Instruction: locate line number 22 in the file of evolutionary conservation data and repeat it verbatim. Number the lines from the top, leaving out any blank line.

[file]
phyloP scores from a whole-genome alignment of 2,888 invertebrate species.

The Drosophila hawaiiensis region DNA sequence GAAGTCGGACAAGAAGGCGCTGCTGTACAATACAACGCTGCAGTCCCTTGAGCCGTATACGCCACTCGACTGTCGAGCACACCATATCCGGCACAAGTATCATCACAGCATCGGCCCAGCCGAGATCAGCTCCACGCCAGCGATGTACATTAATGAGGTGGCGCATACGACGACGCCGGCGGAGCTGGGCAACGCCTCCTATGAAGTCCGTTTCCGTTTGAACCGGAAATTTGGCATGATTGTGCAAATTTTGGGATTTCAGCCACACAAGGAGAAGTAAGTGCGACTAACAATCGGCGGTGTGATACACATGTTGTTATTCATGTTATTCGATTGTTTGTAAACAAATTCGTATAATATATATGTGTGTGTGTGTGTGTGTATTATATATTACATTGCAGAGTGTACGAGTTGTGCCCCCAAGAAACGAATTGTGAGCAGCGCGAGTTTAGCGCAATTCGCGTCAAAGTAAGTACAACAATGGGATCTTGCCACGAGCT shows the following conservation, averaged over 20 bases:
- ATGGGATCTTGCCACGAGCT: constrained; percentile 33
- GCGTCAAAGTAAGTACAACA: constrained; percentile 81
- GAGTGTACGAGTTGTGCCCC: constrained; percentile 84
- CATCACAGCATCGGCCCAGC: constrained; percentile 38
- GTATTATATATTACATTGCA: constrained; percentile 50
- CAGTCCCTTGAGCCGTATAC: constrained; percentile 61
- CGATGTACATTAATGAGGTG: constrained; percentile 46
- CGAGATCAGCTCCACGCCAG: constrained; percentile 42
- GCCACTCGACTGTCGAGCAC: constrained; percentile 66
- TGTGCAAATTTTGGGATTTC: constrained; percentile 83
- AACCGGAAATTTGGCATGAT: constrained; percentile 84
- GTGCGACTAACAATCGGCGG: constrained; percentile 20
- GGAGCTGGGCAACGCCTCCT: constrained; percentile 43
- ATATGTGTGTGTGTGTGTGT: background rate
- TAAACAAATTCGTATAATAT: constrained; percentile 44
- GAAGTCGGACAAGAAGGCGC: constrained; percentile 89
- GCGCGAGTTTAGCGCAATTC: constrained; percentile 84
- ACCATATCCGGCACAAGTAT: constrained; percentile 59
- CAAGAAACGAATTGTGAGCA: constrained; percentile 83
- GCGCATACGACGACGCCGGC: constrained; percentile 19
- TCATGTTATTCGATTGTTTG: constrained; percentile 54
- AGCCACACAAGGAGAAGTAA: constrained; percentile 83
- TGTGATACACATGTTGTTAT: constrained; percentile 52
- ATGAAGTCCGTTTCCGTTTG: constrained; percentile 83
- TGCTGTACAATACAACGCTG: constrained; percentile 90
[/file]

- GCGCATACGACGACGCCGGC: constrained; percentile 19